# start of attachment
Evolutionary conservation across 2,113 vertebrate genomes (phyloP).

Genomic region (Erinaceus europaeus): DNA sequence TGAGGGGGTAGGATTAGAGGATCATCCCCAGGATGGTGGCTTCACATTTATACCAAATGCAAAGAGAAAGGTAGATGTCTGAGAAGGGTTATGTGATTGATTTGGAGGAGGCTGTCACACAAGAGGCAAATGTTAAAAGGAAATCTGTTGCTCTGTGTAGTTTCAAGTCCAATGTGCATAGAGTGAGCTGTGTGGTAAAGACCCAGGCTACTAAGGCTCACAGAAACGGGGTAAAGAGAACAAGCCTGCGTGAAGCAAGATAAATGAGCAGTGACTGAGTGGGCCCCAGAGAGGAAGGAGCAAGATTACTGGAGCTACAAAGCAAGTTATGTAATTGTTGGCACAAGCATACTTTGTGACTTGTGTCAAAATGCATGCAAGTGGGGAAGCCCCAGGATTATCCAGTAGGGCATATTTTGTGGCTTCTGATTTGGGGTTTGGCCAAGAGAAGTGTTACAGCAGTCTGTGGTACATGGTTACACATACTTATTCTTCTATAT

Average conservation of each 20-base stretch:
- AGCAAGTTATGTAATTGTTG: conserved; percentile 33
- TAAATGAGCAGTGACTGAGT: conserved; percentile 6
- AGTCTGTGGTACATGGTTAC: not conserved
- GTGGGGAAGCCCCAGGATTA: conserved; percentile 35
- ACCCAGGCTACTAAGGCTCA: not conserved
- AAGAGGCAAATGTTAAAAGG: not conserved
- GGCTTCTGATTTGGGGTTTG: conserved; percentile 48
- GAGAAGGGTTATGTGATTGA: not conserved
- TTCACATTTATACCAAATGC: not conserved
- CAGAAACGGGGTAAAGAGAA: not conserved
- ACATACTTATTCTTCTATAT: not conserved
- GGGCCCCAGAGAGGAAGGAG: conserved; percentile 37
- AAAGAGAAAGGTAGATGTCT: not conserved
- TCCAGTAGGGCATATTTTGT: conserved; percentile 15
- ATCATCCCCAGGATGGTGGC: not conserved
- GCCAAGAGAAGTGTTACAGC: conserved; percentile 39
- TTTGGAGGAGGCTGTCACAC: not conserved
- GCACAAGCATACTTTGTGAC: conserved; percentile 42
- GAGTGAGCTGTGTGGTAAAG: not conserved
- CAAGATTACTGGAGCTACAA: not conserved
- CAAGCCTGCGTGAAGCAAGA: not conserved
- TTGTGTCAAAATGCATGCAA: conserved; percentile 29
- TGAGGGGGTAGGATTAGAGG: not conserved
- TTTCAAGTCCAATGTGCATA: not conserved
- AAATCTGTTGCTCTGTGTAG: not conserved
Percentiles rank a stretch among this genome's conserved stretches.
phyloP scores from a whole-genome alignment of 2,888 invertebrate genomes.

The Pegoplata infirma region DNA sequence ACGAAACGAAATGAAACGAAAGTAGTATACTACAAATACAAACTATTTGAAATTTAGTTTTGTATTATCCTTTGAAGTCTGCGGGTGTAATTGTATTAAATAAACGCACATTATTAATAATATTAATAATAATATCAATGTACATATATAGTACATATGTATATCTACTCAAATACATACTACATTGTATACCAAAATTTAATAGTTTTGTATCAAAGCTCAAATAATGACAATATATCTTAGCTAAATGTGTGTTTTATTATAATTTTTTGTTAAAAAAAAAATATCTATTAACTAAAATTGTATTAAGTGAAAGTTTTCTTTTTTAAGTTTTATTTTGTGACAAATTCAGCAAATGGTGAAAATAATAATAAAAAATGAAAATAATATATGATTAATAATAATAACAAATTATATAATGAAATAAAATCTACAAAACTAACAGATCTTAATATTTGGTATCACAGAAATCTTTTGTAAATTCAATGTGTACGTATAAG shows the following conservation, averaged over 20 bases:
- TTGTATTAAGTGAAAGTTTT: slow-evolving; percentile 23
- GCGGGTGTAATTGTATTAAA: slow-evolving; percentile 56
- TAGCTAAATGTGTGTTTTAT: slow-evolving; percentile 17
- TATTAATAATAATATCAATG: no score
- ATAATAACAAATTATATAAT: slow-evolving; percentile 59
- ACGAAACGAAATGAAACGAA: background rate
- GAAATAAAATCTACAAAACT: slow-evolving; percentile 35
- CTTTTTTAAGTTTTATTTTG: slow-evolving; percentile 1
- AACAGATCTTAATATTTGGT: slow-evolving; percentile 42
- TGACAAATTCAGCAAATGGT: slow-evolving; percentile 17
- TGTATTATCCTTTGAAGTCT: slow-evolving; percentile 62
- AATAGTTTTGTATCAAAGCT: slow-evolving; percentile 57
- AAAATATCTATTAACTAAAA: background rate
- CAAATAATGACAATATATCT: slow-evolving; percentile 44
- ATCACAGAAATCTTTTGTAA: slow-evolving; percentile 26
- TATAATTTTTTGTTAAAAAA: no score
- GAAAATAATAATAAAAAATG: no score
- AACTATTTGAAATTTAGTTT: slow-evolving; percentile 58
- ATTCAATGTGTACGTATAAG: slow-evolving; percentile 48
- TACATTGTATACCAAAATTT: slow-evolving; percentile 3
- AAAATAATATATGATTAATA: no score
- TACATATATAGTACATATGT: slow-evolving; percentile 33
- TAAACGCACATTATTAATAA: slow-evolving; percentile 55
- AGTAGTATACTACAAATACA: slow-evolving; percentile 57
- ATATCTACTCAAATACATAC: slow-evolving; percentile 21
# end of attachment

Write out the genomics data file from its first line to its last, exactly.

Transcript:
Evolutionary conservation across 2,113 vertebrate genomes (phyloP).

Genomic region (Erinaceus europaeus): DNA sequence TGAGGGGGTAGGATTAGAGGATCATCCCCAGGATGGTGGCTTCACATTTATACCAAATGCAAAGAGAAAGGTAGATGTCTGAGAAGGGTTATGTGATTGATTTGGAGGAGGCTGTCACACAAGAGGCAAATGTTAAAAGGAAATCTGTTGCTCTGTGTAGTTTCAAGTCCAATGTGCATAGAGTGAGCTGTGTGGTAAAGACCCAGGCTACTAAGGCTCACAGAAACGGGGTAAAGAGAACAAGCCTGCGTGAAGCAAGATAAATGAGCAGTGACTGAGTGGGCCCCAGAGAGGAAGGAGCAAGATTACTGGAGCTACAAAGCAAGTTATGTAATTGTTGGCACAAGCATACTTTGTGACTTGTGTCAAAATGCATGCAAGTGGGGAAGCCCCAGGATTATCCAGTAGGGCATATTTTGTGGCTTCTGATTTGGGGTTTGGCCAAGAGAAGTGTTACAGCAGTCTGTGGTACATGGTTACACATACTTATTCTTCTATAT

Average conservation of each 20-base stretch:
- AGCAAGTTATGTAATTGTTG: conserved; percentile 33
- TAAATGAGCAGTGACTGAGT: conserved; percentile 6
- AGTCTGTGGTACATGGTTAC: not conserved
- GTGGGGAAGCCCCAGGATTA: conserved; percentile 35
- ACCCAGGCTACTAAGGCTCA: not conserved
- AAGAGGCAAATGTTAAAAGG: not conserved
- GGCTTCTGATTTGGGGTTTG: conserved; percentile 48
- GAGAAGGGTTATGTGATTGA: not conserved
- TTCACATTTATACCAAATGC: not conserved
- CAGAAACGGGGTAAAGAGAA: not conserved
- ACATACTTATTCTTCTATAT: not conserved
- GGGCCCCAGAGAGGAAGGAG: conserved; percentile 37
- AAAGAGAAAGGTAGATGTCT: not conserved
- TCCAGTAGGGCATATTTTGT: conserved; percentile 15
- ATCATCCCCAGGATGGTGGC: not conserved
- GCCAAGAGAAGTGTTACAGC: conserved; percentile 39
- TTTGGAGGAGGCTGTCACAC: not conserved
- GCACAAGCATACTTTGTGAC: conserved; percentile 42
- GAGTGAGCTGTGTGGTAAAG: not conserved
- CAAGATTACTGGAGCTACAA: not conserved
- CAAGCCTGCGTGAAGCAAGA: not conserved
- TTGTGTCAAAATGCATGCAA: conserved; percentile 29
- TGAGGGGGTAGGATTAGAGG: not conserved
- TTTCAAGTCCAATGTGCATA: not conserved
- AAATCTGTTGCTCTGTGTAG: not conserved
Percentiles rank a stretch among this genome's conserved stretches.
phyloP scores from a whole-genome alignment of 2,888 invertebrate genomes.

The Pegoplata infirma region DNA sequence ACGAAACGAAATGAAACGAAAGTAGTATACTACAAATACAAACTATTTGAAATTTAGTTTTGTATTATCCTTTGAAGTCTGCGGGTGTAATTGTATTAAATAAACGCACATTATTAATAATATTAATAATAATATCAATGTACATATATAGTACATATGTATATCTACTCAAATACATACTACATTGTATACCAAAATTTAATAGTTTTGTATCAAAGCTCAAATAATGACAATATATCTTAGCTAAATGTGTGTTTTATTATAATTTTTTGTTAAAAAAAAAATATCTATTAACTAAAATTGTATTAAGTGAAAGTTTTCTTTTTTAAGTTTTATTTTGTGACAAATTCAGCAAATGGTGAAAATAATAATAAAAAATGAAAATAATATATGATTAATAATAATAACAAATTATATAATGAAATAAAATCTACAAAACTAACAGATCTTAATATTTGGTATCACAGAAATCTTTTGTAAATTCAATGTGTACGTATAAG shows the following conservation, averaged over 20 bases:
- TTGTATTAAGTGAAAGTTTT: slow-evolving; percentile 23
- GCGGGTGTAATTGTATTAAA: slow-evolving; percentile 56
- TAGCTAAATGTGTGTTTTAT: slow-evolving; percentile 17
- TATTAATAATAATATCAATG: no score
- ATAATAACAAATTATATAAT: slow-evolving; percentile 59
- ACGAAACGAAATGAAACGAA: background rate
- GAAATAAAATCTACAAAACT: slow-evolving; percentile 35
- CTTTTTTAAGTTTTATTTTG: slow-evolving; percentile 1
- AACAGATCTTAATATTTGGT: slow-evolving; percentile 42
- TGACAAATTCAGCAAATGGT: slow-evolving; percentile 17
- TGTATTATCCTTTGAAGTCT: slow-evolving; percentile 62
- AATAGTTTTGTATCAAAGCT: slow-evolving; percentile 57
- AAAATATCTATTAACTAAAA: background rate
- CAAATAATGACAATATATCT: slow-evolving; percentile 44
- ATCACAGAAATCTTTTGTAA: slow-evolving; percentile 26
- TATAATTTTTTGTTAAAAAA: no score
- GAAAATAATAATAAAAAATG: no score
- AACTATTTGAAATTTAGTTT: slow-evolving; percentile 58
- ATTCAATGTGTACGTATAAG: slow-evolving; percentile 48
- TACATTGTATACCAAAATTT: slow-evolving; percentile 3
- AAAATAATATATGATTAATA: no score
- TACATATATAGTACATATGT: slow-evolving; percentile 33
- TAAACGCACATTATTAATAA: slow-evolving; percentile 55
- AGTAGTATACTACAAATACA: slow-evolving; percentile 57
- ATATCTACTCAAATACATAC: slow-evolving; percentile 21